Senate Votes to Step Back from the Cliff

Late last night the Senate voted to step back from the fiscal cliff.  The Senate passed the American Taxpayer Relief Act of 2012 (H.R. 8).  The bill addresses the revenue side of the fiscal cliff and deferred most decisions on the spending side for another two months.  The House of Representatives is expected to vote on the bill today.  The full text of the bill can be found here.

The highlights of the tax provisions are below.  We caution that until the House votes to accept the bill (this is actually a House bill that has been overhauled by the Senate) and it is signed by the President, the bill may change.

Income Tax Provisions

The highest marginal tax rates for single taxpayers earning $400,000 and married taxpayers earning more than $450,000 (“High Income Earners”) will increase to 39.6%.  This is an increase from 35%.  All other taxpayers will have the same rates as they did in 2012.

The Alternative Minimum Tax (AMT) is permanently patched.  This adjustment is retroactive to the 2012 tax year.

Dividends will continue to be taxed as capital gains.  For High Income Earners the long-term capital gains rate will increase by 5% to 20%.

Itemized deductions and the personal exemption phase-outs return but with higher thresholds.  Itemized deductions will be phased-out for taxpayers earning $300,000.  The personal exemption phase-out will apply to taxpayers earning $250,000.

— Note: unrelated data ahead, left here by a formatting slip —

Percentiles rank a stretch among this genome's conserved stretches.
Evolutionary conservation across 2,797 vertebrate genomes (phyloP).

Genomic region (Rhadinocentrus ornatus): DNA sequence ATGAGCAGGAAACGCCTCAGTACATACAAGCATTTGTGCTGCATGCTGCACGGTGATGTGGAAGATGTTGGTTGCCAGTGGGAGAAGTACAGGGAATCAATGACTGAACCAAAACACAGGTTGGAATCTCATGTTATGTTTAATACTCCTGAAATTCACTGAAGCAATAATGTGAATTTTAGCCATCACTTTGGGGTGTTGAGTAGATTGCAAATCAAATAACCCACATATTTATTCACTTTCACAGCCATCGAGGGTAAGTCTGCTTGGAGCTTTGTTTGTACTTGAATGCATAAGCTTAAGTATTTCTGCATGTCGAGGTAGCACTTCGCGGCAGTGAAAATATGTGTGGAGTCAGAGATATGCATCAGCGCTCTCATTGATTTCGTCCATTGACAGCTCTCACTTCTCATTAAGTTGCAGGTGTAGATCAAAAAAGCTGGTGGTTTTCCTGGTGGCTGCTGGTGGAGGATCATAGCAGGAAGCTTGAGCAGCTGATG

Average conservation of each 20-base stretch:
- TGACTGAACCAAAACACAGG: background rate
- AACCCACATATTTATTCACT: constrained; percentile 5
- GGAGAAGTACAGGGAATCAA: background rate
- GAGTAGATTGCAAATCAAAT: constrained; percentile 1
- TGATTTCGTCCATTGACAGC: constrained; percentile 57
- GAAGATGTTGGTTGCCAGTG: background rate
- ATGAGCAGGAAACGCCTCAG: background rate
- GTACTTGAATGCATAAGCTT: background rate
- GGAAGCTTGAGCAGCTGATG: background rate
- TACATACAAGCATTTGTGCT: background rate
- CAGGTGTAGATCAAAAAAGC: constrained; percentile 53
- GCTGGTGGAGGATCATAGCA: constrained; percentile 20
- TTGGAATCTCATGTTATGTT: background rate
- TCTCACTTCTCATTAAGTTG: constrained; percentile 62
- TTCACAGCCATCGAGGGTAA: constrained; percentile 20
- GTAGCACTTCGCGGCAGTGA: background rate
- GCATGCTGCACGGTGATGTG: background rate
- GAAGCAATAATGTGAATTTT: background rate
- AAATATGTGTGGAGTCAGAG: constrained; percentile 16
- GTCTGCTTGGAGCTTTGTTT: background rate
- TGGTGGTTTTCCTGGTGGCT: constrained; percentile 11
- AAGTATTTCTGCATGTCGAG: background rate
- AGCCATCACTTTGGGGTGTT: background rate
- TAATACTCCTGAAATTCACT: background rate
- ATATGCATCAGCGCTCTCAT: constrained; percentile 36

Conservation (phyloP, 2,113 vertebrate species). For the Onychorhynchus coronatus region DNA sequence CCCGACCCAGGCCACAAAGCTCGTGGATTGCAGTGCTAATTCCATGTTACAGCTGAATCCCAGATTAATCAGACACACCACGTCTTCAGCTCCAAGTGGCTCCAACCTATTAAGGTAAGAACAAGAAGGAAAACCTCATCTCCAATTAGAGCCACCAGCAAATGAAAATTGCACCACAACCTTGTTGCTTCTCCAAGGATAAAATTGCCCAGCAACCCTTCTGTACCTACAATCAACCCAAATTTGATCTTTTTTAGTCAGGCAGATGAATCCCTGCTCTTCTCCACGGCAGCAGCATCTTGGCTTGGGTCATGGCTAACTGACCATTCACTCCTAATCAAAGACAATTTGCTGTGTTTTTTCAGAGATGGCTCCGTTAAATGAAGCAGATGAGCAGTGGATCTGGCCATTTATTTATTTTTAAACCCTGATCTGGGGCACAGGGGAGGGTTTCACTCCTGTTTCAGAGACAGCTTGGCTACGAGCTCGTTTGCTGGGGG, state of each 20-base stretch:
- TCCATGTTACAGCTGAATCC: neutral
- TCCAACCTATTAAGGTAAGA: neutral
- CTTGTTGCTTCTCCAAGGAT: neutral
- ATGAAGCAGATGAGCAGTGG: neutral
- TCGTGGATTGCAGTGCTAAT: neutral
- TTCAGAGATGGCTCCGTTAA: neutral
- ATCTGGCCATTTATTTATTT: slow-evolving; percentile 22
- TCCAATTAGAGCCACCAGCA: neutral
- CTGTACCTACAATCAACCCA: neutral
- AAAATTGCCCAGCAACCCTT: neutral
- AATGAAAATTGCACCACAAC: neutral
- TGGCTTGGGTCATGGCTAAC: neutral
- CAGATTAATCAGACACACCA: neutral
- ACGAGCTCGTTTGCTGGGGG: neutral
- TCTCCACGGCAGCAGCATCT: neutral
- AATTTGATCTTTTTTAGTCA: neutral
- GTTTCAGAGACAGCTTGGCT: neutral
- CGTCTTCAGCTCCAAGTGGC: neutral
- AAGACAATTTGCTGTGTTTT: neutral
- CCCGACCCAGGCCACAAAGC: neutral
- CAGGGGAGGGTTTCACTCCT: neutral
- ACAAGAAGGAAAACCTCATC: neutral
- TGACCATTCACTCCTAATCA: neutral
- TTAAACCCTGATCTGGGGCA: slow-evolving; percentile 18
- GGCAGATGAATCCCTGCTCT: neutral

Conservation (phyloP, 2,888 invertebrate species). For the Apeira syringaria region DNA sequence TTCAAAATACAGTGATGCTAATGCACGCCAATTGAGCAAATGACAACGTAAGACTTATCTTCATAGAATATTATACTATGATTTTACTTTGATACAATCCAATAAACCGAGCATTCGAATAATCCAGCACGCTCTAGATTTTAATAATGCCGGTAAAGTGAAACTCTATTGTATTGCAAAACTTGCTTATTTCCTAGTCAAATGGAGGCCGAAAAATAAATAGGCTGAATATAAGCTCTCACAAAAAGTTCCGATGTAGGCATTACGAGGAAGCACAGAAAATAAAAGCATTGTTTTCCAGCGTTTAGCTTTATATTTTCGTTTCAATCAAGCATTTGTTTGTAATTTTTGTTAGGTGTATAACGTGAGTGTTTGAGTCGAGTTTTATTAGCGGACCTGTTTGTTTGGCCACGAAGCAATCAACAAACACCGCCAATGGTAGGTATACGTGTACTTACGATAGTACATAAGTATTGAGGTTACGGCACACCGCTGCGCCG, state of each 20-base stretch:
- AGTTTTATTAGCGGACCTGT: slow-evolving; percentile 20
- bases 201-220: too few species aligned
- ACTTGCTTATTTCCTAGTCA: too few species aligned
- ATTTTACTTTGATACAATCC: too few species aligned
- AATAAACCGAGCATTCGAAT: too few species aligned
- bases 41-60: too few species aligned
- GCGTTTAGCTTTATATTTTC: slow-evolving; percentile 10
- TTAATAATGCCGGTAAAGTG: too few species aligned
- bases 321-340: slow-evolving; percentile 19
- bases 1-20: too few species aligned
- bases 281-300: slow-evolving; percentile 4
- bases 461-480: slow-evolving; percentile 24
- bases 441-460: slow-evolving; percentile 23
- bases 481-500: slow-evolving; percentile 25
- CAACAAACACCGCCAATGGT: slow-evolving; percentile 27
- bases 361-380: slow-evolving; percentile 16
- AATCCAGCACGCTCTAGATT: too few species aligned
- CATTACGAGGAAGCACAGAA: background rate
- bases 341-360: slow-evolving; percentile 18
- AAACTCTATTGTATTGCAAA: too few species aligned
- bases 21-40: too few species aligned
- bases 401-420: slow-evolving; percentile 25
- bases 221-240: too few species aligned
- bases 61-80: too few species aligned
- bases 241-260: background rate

The Senate also extended some personal and business tax credits.  Specifically, the research and experimentation and production tax credits have been extended on the business side.  For personal taxpayers, the child care, college tuition, and Eared Income Tax Credit have been extended.

For S corporations, the built-in gains tax period is temporarily reduced from 10 years to 5 years.  This reduction applies to tax years beginning in 2012 and 2013.

Estate Tax

The estate tax exemption for 2012 will be retained.  This means that individuals will have a $5 million exemption that is indexed to inflation.  Married couples will have $10 million.  In 2012, the exemption amount was $5,120,000.

The estate tax rate is increased to 40%.  This is a 5% increase from 2012 rates.

Payroll Tax

The Senate did not vote to extends the 2% payroll tax reduction that has been in place the last two years.  This means that the social security tax on the first $113,700 of wages will return (on the employee side) to 6.2%.